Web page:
While working for Environment Canada, Serge was honored for his “exceptional efforts” on the Integrated Dredging and Sediment Management component of the St. Lawrence Plan. He lives in Pointe-Calumet, Quebec, which experienced flooding in 2017 and 2019 due to high waters in lake des Deux-Montagnes.
The PAG (Public Advisory Group)
In addition to technical experts, the study works closely with community members who volunteer their time on the Public Advisory Group, or PAG. The 12 members of the PAG include individuals from Canada and the United States throughout the watershed study area. We introduce you to two members in this issue of The Current.
Lori Fisher is the executive director of the Lake Champlain Committee, a bi-state non-profit organization dedicated to a healthy, accessible Lake Champlain that has closely monitored flooding and proposed lake level regulation initiatives since the 1970s. Lori has more than 30 years of experience working on water quality issues and water policy, and has initiated and implemented outreach programs throughout the Lake Champlain watershed.
Jérémie Letellier is a grain farmer in the Richelieu River basin, and president of the regional farmer’s association (Fédération de l’UPA de la Montérégie), representing farmers across the basin in Quebec. Jérémie noted that farmers very clearly remember the devastating flood of spring 2011, and want to be involved in discussions about flood mitigation practices going forward.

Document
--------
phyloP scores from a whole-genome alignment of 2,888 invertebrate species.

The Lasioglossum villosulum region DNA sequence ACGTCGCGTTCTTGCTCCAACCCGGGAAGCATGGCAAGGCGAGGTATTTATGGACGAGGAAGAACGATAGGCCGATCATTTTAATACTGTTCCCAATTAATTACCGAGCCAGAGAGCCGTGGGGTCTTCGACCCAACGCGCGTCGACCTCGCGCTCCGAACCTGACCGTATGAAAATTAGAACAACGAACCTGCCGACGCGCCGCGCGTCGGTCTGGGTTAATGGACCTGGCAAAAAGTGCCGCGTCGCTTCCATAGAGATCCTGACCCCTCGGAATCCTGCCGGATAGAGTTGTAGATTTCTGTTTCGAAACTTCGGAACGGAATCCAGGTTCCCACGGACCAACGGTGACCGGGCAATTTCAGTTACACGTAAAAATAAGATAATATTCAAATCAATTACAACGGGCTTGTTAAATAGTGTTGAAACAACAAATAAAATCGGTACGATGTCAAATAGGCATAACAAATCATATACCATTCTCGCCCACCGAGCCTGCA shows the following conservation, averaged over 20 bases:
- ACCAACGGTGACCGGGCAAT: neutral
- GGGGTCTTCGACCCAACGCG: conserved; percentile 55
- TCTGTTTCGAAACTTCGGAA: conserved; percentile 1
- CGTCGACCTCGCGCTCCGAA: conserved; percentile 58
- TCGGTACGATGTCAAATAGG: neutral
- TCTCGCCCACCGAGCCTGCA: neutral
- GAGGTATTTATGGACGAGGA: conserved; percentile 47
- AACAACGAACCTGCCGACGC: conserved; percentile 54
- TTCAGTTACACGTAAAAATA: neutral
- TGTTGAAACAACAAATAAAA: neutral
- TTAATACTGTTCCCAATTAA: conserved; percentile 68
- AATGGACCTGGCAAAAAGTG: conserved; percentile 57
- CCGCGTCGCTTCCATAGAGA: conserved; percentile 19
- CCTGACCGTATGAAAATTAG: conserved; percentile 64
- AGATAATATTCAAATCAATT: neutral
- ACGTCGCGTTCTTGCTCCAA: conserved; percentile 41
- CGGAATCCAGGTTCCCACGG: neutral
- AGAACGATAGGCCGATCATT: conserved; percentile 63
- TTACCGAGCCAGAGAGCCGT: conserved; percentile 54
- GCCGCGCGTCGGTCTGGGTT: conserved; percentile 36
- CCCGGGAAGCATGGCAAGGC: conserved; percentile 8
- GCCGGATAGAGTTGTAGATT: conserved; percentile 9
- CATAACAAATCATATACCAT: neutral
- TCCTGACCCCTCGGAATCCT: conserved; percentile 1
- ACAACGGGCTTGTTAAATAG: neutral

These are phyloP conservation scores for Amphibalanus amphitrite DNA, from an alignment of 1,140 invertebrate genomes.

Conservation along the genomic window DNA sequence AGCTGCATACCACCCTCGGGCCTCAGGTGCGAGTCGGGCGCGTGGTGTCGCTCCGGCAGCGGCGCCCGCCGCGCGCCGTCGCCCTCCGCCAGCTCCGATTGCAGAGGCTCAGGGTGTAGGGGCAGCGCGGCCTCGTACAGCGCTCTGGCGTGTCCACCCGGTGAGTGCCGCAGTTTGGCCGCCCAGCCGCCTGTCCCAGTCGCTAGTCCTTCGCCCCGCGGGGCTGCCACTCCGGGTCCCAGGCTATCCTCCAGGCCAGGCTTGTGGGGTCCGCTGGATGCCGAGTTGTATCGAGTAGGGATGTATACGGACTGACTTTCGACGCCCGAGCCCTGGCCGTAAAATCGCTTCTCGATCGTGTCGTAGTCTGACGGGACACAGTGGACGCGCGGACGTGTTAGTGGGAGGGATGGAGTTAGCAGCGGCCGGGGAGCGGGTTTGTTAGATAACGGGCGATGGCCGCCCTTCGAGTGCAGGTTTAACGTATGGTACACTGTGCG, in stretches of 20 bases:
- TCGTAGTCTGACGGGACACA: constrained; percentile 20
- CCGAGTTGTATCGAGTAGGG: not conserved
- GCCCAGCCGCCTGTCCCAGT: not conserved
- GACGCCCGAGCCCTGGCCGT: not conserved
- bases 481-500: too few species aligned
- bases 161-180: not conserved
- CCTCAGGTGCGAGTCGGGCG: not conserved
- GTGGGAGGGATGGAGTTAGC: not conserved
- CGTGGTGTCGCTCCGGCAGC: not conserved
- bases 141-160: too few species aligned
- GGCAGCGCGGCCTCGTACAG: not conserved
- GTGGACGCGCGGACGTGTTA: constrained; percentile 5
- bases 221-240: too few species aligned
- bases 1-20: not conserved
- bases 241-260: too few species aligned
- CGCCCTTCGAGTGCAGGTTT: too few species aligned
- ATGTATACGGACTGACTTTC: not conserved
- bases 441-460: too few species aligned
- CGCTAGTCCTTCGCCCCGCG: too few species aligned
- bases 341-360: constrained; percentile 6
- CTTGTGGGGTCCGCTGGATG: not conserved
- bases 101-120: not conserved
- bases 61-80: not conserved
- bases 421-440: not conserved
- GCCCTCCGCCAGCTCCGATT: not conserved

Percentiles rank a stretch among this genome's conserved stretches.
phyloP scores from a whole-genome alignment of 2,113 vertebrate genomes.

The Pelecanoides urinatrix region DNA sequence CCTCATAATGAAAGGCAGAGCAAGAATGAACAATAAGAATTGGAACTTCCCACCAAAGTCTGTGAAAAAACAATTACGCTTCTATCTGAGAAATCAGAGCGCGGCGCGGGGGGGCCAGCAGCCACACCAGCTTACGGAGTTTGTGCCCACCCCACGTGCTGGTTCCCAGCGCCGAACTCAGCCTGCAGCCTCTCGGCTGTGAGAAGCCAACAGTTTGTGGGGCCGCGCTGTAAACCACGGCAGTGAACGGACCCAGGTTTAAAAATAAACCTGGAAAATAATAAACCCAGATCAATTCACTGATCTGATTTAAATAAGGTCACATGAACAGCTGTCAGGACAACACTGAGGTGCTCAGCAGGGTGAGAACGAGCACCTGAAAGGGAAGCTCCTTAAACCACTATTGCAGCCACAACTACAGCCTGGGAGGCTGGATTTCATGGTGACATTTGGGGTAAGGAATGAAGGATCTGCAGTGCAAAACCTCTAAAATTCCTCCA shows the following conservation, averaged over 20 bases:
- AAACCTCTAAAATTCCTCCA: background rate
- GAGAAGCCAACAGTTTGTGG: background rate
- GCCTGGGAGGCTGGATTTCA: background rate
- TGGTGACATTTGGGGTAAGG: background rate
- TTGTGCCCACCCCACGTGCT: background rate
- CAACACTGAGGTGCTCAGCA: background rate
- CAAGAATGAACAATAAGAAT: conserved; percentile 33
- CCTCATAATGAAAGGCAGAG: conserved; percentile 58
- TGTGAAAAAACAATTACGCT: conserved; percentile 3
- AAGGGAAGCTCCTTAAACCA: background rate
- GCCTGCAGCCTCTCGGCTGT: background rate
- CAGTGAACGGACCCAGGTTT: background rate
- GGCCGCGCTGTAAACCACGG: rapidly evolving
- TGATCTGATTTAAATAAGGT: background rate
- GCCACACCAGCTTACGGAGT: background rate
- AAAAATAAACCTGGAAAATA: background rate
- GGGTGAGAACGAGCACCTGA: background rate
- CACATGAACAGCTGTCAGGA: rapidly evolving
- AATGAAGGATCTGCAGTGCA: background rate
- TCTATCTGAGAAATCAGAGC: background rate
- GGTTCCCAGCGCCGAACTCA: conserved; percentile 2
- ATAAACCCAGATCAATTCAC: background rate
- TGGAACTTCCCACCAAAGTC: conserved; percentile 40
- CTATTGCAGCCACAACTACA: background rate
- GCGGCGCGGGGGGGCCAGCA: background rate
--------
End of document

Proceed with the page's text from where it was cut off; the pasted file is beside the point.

On the Web
The Study was pleased to release its report on Potential Structural Solutions to Mitigate Flooding in the Lake Champlain-Richelieu River Basin recently. You can access the full report here and a summary fact sheet of the report here.
Stay updated on the Study Board’s work by signing up to receive electronic updates via our email distribution list. Click on our home page (https://www.ijc.org/en/lcrr) and scroll to the bottom to join.